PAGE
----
Not sitting still
- By Brian Robinson
- Jun 24, 2002
Not content to wait for federal guidance, many states are pushing ahead with information technology projects that cover a range of ongoing business concerns while also trying to accommodate homeland security needs. Among them:
* Colorado has focused on organizing geographic information systems. The state's experience with bioterrorism threats and lessons learned from the emergency response to the Oklahoma City bombing show that it's important to have coordinated GIS data, according to Bob Feingold, chief information officer for Colorado.
The effort to pool statewide resources has just begun, he said. It includes the establishment of an informal governance process for GIS across state agencies and local governments, as well as a plan to inventory databases.
Other efforts include detecting and protecting against cybercrimes, an initiative begun since Sept. 11, and planning for stronger security for the state's information systems to ensure better disaster recovery and continuity of government processes.
* Pennsylvania Gov. Mark Schweiker wants an $11 million investment for a statewide Public Safety Radio Network that will improve readiness and coordination for emergency responders and state government operations by linking mobile state employees across a single wireless network. Planning for the project began in 1996 and half of its 250 radio towers are already installed, but Schweiker is pushing to complete the project sooner.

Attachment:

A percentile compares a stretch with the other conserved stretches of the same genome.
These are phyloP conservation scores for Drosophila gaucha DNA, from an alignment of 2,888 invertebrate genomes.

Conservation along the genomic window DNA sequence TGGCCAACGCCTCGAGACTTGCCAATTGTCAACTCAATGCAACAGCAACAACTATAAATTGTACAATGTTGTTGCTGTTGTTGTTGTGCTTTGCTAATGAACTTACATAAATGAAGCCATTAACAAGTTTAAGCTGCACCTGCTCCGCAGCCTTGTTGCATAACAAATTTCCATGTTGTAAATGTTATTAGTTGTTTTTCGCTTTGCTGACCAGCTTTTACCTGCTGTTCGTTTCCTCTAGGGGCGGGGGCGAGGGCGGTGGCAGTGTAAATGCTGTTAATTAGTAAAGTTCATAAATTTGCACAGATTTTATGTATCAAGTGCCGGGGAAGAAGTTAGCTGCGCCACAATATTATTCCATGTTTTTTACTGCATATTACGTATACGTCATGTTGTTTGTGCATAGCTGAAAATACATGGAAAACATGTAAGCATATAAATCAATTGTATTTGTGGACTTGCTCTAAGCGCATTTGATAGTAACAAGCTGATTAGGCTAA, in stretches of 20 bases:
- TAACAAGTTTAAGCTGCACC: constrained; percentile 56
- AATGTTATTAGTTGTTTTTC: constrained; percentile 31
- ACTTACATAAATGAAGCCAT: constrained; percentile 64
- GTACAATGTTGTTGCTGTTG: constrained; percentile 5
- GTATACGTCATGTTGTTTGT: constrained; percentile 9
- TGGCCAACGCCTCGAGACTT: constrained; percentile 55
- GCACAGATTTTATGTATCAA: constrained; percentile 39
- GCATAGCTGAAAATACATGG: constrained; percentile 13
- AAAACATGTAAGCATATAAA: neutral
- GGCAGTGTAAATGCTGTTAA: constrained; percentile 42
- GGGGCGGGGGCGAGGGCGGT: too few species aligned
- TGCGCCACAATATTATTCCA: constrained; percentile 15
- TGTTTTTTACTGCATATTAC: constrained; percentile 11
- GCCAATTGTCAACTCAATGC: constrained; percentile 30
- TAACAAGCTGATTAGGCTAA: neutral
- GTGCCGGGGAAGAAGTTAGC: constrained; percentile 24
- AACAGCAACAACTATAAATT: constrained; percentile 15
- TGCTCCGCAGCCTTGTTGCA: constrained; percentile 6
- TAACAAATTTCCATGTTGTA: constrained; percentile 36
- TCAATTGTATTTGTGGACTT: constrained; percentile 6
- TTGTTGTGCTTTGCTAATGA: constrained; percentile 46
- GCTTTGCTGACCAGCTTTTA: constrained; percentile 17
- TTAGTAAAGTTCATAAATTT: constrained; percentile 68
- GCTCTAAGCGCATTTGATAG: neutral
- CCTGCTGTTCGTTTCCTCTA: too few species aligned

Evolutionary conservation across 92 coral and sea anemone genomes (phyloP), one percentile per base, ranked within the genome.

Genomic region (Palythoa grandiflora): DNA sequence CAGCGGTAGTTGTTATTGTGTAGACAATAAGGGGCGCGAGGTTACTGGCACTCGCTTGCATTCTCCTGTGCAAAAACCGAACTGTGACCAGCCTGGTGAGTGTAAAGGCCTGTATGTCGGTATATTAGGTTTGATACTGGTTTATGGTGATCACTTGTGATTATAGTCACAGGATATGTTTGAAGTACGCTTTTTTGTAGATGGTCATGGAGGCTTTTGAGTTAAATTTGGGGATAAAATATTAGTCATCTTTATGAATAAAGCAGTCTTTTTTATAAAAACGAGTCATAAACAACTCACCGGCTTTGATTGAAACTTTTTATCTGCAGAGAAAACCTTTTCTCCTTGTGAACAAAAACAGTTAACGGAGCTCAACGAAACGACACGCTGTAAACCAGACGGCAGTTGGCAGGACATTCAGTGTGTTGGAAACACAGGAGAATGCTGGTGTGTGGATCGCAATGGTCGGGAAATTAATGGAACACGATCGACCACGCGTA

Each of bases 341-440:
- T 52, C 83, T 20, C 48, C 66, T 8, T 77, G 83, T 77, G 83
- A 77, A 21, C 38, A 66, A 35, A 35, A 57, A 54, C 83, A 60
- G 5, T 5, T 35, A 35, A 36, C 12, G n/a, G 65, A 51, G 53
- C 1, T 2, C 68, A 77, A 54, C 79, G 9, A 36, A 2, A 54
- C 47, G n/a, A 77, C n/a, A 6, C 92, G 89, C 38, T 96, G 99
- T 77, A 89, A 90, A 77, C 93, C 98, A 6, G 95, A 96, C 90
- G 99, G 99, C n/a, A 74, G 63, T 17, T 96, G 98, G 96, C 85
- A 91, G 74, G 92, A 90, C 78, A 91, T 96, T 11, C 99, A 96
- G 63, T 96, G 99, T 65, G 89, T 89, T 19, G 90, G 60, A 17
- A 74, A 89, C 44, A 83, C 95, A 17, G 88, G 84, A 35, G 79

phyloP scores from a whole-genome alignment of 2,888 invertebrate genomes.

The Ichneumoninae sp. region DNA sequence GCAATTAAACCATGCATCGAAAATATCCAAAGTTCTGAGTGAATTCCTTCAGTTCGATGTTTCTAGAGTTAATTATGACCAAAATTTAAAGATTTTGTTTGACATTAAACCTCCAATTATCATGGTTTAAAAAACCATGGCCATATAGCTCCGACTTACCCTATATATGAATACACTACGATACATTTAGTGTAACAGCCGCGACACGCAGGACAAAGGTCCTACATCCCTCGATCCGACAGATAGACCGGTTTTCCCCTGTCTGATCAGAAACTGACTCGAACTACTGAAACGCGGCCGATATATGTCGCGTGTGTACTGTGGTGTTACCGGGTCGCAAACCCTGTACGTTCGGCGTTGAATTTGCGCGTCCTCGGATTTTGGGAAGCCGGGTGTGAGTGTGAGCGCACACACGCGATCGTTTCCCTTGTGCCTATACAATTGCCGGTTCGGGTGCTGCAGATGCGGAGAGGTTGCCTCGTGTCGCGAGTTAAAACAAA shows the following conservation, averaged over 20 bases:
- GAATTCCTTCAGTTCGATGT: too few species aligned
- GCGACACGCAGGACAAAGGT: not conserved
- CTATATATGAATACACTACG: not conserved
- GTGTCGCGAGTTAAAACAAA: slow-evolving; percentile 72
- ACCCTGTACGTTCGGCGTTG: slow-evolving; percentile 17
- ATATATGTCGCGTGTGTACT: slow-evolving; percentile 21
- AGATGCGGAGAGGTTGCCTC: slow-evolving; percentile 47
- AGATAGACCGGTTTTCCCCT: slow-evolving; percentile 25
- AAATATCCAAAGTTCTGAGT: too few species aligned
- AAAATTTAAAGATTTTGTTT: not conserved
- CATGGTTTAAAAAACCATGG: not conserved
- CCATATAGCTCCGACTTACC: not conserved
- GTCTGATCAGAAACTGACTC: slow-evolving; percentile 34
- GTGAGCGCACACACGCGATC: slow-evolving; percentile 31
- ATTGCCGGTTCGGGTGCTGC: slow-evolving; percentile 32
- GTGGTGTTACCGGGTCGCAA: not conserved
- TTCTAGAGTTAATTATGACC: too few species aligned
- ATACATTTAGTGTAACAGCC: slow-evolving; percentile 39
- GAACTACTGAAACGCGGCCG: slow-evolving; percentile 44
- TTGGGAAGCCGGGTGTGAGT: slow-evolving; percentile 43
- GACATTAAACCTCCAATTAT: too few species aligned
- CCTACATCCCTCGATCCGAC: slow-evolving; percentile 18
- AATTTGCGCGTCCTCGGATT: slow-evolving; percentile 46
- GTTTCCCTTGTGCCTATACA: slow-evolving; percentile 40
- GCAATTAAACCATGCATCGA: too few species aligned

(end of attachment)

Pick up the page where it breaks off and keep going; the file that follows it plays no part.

* Texas has established a State Infrastructure Protection Advisory Committee to determine how organizations will work together to share information on potential threats. It will also provide assurance that information given to first responders is credible and the systems used to provide that information are secure. A priority "is to develop cyberthreat exercises to test our preparedness for any incidents, to continue to improve the security of our agencies and universities, and to improve relationships with various state, federal, local and private entities," said Carolyn Purcell, Texas CIO.
* Ohio officials plan to complete a radio network that will eventually cover 97 percent of the state and carry all of the government's voice and data wireless communications. They also intend to build a secure virtual private network that state agencies can use to communicate and that will be separate from the more public network that links to institutions such as schools and libraries.
Some of the state's homeland security plans depend on the availability of federal funds and the spending constraints that come with them, said Gregory Jackson, Ohio CIO.
* Wisconsin's Domestic Preparedness Task Force meets monthly to address
issues of homeland security and has an extensive justice information sharing program with IT as its core, which is considered "the enabler to a true integrated system" for the state, according to Bonnie Locke, director of Wisconsin Justice Information Sharing.
In addition, the state has been awarded a preliminary $19 million in federal homeland security funds, which will be used to equip first responders. About $3.5 million of that will go toward a statewide health alert network.
Brian Robinson is a freelance writer based in Portland, Ore.